Last Friday I spent some time with Danta at Camp Miakonda’s Cub Scout Day Camp and it was like a mini-vacation from all the stressors summertime can bring.  The scouts and I hiked and went swimming.  We learned about butterflies and cicadas and a host of other insects, then were able to touch a plethora of animals in the nature building including a white rabbit, a couple of frogs, and even a corn snake.  Danta was pretty impressed that I wrapped the thing around my neck like a scarf!  At the end of the day, the only thing that could have made it better would have been sitting around a roaring campfire, roasting marshmallows on sticks before we sandwiched them in-between layers of graham crackers and chocolate bars.  Maybe we'll get to do that next year if I’m invited to tag along on a sleep-over weekend. 
I figure if I can wait six years in-between my travels, I can surely wait 365 days for summer camp.

When Tom was near the end of his keynote speech, he nodded at the Seniors.  “I guess what I’m saying is work hard, but enjoy your life.  Delay the marshmallow, but don’t deny the marshmallow.”
I laughed when he said that, but I also felt tears spring to my eyes, too, for I’ve denied enough marshmallows to fill up my entire baby pool.  Sometimes it was simply because I couldn’t afford it.  Other times I realized the temptation had too many strings attached.  Sometimes I was too afraid to experience something new.  Other times I felt that I hadn’t worked hard enough to earn it.
These days I figure I need to cut myself some slack.  
Recently, I made a list of all the things I’ve accomplished in the past three years, and I’m glad I didn’t do it beforehand as I probably would have been too overwhelmed by my ambition.  Yet I think of it like the road trip I took in 2008 when I drove solo across 80/90 on my way to California, not truly understanding what I was about to experience.  Passing through Indiana, Illinois, and Iowa was effortless as the roads were flat and boring.  Once I hit the winding roads of Nebraska and Wyoming, I was more than a little nervous, but it was too late to turn back.  By the time I crossed the treacherous mountains in Colorado, I was mesmerized by the landscape, and that motivated me to motor on through Salt Lake City, Utah and Reno, Nevada on my way to gorgeous Lake Tahoe.  At the end of that long week, what I felt when I crossed into California was better than eating a measly marshmallow.  It was better than gobbling my way through a big bag of Butterfingers.  It’s hard to describe the elation and freedom I felt to finally come to the end of a long journey that had been more than fifteen years in the making.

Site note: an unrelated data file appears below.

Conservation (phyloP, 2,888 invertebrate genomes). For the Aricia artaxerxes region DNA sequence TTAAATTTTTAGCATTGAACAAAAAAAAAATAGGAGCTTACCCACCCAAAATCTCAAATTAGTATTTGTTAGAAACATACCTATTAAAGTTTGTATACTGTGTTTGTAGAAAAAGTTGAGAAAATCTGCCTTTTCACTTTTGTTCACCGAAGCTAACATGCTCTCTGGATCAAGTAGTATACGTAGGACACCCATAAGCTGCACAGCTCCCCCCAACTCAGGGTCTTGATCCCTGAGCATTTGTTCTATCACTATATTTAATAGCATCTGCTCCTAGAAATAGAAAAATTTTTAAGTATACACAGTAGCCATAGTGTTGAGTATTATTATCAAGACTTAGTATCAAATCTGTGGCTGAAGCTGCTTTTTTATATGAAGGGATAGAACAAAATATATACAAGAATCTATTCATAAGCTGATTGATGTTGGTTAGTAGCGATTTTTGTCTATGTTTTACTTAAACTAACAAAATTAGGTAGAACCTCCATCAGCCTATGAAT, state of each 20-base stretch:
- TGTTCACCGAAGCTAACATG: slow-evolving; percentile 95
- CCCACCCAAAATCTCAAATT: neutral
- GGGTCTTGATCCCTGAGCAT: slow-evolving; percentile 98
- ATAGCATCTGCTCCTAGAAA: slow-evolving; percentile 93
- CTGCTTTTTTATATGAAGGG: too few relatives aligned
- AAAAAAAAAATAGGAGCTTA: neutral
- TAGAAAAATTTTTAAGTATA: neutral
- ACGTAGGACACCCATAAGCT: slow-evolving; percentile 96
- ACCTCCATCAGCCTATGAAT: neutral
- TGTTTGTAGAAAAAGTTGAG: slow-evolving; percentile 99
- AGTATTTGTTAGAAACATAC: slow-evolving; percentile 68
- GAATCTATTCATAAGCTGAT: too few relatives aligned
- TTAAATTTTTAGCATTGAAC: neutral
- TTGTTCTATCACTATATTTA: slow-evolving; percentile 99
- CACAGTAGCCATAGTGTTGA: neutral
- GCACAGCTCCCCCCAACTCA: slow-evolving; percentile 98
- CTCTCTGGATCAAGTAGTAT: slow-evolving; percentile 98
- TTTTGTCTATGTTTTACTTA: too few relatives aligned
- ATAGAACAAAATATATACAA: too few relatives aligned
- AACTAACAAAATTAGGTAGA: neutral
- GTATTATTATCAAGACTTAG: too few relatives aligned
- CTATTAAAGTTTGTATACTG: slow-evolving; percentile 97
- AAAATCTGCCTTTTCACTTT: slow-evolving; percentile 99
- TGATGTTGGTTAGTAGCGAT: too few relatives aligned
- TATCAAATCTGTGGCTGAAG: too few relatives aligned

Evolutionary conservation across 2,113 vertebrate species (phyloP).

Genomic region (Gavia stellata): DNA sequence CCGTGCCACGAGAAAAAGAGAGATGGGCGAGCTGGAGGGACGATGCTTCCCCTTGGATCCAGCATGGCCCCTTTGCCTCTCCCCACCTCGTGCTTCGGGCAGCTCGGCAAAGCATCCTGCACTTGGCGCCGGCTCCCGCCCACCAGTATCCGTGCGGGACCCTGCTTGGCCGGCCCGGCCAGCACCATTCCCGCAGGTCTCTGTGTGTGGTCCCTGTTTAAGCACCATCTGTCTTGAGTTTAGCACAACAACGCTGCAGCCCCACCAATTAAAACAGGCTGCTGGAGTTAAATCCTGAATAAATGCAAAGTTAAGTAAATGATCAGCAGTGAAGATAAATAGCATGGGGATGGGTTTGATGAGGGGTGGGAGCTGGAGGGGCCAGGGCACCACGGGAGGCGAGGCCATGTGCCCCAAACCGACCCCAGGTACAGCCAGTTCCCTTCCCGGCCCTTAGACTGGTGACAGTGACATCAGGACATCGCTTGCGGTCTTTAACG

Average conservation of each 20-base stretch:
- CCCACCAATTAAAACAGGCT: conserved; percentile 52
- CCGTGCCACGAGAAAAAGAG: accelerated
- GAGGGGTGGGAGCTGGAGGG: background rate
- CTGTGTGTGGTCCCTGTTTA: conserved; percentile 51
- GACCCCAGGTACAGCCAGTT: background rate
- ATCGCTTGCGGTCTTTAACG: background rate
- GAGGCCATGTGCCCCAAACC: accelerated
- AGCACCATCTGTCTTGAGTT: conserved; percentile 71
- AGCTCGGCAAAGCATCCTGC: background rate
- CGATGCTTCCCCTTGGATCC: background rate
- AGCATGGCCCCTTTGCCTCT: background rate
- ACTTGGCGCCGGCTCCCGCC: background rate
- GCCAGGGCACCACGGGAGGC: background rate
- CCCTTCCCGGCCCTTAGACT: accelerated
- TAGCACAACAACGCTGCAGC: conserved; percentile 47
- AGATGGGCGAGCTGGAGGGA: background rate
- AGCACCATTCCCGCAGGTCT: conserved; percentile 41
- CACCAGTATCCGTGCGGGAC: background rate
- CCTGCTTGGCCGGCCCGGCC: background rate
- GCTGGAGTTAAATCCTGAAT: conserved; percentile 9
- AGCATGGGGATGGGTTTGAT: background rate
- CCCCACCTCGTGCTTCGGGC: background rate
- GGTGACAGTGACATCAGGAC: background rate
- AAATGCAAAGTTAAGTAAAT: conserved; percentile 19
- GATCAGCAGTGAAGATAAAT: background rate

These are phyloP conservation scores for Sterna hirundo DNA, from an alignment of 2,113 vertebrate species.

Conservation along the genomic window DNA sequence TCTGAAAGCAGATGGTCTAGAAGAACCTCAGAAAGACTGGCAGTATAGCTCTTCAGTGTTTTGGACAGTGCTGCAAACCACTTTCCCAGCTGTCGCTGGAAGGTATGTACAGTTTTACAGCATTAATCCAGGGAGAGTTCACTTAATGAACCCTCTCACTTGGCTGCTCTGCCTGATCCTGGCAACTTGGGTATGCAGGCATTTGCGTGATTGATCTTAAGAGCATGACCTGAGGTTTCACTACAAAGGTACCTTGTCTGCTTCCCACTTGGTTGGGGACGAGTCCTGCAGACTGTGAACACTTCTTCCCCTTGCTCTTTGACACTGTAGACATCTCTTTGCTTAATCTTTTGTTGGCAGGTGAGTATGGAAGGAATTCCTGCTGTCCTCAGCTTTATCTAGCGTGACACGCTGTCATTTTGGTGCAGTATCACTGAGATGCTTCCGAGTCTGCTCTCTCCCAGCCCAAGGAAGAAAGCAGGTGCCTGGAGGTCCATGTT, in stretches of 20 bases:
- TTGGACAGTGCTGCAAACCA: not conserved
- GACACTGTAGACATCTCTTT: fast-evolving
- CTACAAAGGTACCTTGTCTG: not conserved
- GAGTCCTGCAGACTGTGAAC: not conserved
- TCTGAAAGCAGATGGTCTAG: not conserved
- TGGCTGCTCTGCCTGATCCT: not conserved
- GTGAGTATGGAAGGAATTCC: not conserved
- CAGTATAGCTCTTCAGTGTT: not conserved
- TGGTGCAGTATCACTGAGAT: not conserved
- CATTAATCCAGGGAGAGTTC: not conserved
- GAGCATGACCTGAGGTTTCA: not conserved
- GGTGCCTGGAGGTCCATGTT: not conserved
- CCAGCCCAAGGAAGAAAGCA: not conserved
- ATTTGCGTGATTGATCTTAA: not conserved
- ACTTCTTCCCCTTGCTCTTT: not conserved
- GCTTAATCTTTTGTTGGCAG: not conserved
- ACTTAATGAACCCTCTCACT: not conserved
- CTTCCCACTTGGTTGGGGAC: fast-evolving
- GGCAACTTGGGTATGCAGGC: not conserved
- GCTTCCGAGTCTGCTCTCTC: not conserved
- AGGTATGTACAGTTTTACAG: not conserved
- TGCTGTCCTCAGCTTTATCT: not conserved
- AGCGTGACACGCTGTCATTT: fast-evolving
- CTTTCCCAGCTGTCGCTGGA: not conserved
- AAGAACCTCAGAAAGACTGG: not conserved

In a couple of months I’ll turn fifty and I’m actually looking forward to it.  This has been a year of taking stock, of figuring out who I really am and what I want to create for the rest of the time I've been given.  What I’m willing to do to have it and what lines I need not cross again.  Through it all, I’m hopeful that for the next fifty years, I’ll be more like Neela…able to find a healthy balance between hard work and incredibly fun opportunities.  Able to remain  both stable and flexible as I journey into unknown territory.
Able to enjoy more than a s’more or two along the way.